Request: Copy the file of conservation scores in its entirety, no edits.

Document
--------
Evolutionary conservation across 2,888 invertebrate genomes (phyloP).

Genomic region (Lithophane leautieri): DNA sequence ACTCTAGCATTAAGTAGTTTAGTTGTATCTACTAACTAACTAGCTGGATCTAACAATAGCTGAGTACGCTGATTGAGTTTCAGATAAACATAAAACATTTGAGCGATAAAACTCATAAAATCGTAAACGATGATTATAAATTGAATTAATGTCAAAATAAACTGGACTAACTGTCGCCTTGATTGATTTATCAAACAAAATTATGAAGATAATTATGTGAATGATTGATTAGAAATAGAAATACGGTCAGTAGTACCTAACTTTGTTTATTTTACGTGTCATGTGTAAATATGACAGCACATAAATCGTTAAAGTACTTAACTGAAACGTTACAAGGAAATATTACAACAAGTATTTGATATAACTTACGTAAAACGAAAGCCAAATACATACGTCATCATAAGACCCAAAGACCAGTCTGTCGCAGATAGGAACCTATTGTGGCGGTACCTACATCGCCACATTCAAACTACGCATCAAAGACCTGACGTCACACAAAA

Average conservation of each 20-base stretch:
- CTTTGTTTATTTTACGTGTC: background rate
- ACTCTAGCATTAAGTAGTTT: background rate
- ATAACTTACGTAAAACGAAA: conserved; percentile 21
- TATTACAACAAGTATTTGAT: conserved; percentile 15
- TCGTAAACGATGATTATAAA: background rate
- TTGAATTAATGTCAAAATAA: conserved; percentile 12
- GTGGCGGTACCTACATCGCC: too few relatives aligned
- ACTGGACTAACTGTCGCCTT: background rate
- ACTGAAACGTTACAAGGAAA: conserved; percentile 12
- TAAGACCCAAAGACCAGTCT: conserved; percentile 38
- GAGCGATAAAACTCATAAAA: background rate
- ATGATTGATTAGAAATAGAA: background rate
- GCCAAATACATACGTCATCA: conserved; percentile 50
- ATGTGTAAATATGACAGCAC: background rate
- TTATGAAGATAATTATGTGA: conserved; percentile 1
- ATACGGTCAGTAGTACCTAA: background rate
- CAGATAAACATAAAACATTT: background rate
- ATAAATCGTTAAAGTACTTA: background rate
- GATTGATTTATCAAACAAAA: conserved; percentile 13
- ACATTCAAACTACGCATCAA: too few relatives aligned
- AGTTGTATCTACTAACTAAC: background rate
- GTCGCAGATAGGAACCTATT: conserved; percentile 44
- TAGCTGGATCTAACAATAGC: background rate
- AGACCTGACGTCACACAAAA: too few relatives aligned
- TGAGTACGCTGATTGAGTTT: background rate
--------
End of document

Evolutionary conservation across 2,888 invertebrate genomes (phyloP).

Genomic region (Lithophane leautieri): DNA sequence ACTCTAGCATTAAGTAGTTTAGTTGTATCTACTAACTAACTAGCTGGATCTAACAATAGCTGAGTACGCTGATTGAGTTTCAGATAAACATAAAACATTTGAGCGATAAAACTCATAAAATCGTAAACGATGATTATAAATTGAATTAATGTCAAAATAAACTGGACTAACTGTCGCCTTGATTGATTTATCAAACAAAATTATGAAGATAATTATGTGAATGATTGATTAGAAATAGAAATACGGTCAGTAGTACCTAACTTTGTTTATTTTACGTGTCATGTGTAAATATGACAGCACATAAATCGTTAAAGTACTTAACTGAAACGTTACAAGGAAATATTACAACAAGTATTTGATATAACTTACGTAAAACGAAAGCCAAATACATACGTCATCATAAGACCCAAAGACCAGTCTGTCGCAGATAGGAACCTATTGTGGCGGTACCTACATCGCCACATTCAAACTACGCATCAAAGACCTGACGTCACACAAAA

Average conservation of each 20-base stretch:
- CTTTGTTTATTTTACGTGTC: background rate
- ACTCTAGCATTAAGTAGTTT: background rate
- ATAACTTACGTAAAACGAAA: conserved; percentile 21
- TATTACAACAAGTATTTGAT: conserved; percentile 15
- TCGTAAACGATGATTATAAA: background rate
- TTGAATTAATGTCAAAATAA: conserved; percentile 12
- GTGGCGGTACCTACATCGCC: too few relatives aligned
- ACTGGACTAACTGTCGCCTT: background rate
- ACTGAAACGTTACAAGGAAA: conserved; percentile 12
- TAAGACCCAAAGACCAGTCT: conserved; percentile 38
- GAGCGATAAAACTCATAAAA: background rate
- ATGATTGATTAGAAATAGAA: background rate
- GCCAAATACATACGTCATCA: conserved; percentile 50
- ATGTGTAAATATGACAGCAC: background rate
- TTATGAAGATAATTATGTGA: conserved; percentile 1
- ATACGGTCAGTAGTACCTAA: background rate
- CAGATAAACATAAAACATTT: background rate
- ATAAATCGTTAAAGTACTTA: background rate
- GATTGATTTATCAAACAAAA: conserved; percentile 13
- ACATTCAAACTACGCATCAA: too few relatives aligned
- AGTTGTATCTACTAACTAAC: background rate
- GTCGCAGATAGGAACCTATT: conserved; percentile 44
- TAGCTGGATCTAACAATAGC: background rate
- AGACCTGACGTCACACAAAA: too few relatives aligned
- TGAGTACGCTGATTGAGTTT: background rate